With students and teachers across Utah back in classrooms, COVID-19 cases are rising. Of the state’s 1,218 new positive tests reported Tuesday, 270 were among kids in grades K-12.
But public health measures to limit the spread are limited. This year, the Utah Legislature banned school districts from creating any requirements for masks. Instead, any face covering mandates in schools must come as a recommendation from a county health department, with the local county governing body having the authority to repeal them.
As the more contagious delta variant spreads, Gov. Spencer Cox has said that measure is outdated and doesn’t allow districts to respond nimbly enough. But it’s not clear yet what he can do about it.
Here’s a look at the current policies for schools and students, and a guide for parents to navigate different scenarios.
If a kid or teacher at our school gets sick, but they’re not in my kid’s classroom, is my family told about that?
This is up to each school district. Some have created online dashboards to inform parents of cases in specific schools. That’s what Granite School District in Salt Lake County does, including staff cases, too. And Canyons School District does, too.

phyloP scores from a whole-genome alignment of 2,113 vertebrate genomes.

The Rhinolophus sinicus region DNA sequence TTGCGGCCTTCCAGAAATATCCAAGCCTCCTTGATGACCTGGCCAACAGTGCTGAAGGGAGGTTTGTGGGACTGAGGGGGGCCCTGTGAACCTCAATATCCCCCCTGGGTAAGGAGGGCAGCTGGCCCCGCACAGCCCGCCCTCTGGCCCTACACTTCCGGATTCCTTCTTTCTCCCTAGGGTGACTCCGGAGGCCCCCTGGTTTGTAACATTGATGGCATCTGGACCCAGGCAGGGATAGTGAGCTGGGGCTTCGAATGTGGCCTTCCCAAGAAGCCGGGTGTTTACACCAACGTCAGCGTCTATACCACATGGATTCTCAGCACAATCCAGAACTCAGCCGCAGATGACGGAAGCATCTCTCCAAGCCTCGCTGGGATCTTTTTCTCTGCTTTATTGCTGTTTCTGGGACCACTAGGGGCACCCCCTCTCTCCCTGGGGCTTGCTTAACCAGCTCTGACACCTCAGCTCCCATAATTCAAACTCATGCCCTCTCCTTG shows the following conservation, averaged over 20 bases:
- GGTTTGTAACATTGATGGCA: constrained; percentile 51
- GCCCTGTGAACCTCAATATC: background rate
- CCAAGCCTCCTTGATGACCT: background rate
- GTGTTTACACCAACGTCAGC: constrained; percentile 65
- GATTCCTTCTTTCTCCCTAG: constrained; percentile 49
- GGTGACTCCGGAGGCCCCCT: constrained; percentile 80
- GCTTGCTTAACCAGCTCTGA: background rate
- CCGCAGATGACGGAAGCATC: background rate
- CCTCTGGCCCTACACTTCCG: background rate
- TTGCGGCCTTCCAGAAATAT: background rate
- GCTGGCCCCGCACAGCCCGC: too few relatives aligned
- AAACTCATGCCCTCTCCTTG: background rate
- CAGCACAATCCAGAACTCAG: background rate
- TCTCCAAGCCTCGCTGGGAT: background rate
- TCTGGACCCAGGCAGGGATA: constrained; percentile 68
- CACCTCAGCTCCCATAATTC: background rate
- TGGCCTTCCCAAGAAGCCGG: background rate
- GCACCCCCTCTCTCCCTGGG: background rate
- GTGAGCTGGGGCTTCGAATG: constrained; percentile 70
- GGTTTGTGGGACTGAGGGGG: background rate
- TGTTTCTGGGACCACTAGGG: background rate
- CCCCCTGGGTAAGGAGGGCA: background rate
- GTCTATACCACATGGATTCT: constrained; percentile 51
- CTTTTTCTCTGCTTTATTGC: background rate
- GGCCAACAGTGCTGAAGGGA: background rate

Others are not providing that level of information. Grand County School District, for instance, which is centered around Moab, does not alert parents about cases in an individual school.
The Utah Department of Health (UDOH), though, will be updating its statewide COVID-19 dashboard to provide that data about case counts in every school in Utah — to fill in where districts don’t, Cox said at Tuesday’s COVID-19 briefing.
The dashboard will include a color-coded chart, Cox said. Green will designate a school with less than 1% of its population with an active case of COVID-19, yellow for schools with 1% to 2% of the population with COVID-19, and red for schools where more than 2% of the population has been diagnosed with COVID-19.
A spokesperson for UDOH said the department does not know yet when that color coding will be available on the dashboard.
If a kid or teacher in my child’s classroom gets sick, but they were not close to my kid, will I get notified about that?
This also depends on the district, but most school districts in Utah are alerting parents if there’s a case in their kid’s classroom — whether or not they had close contact with the individual who has COVID-19.
Grand County School District Superintendent Taryn Kay said any time someone in a classroom tests positive, all parents are alerted about it. The same occurs there with a teacher.
If a student seated close to my kid gets sick, how will I be notified and how soon? And what will I be asked to do?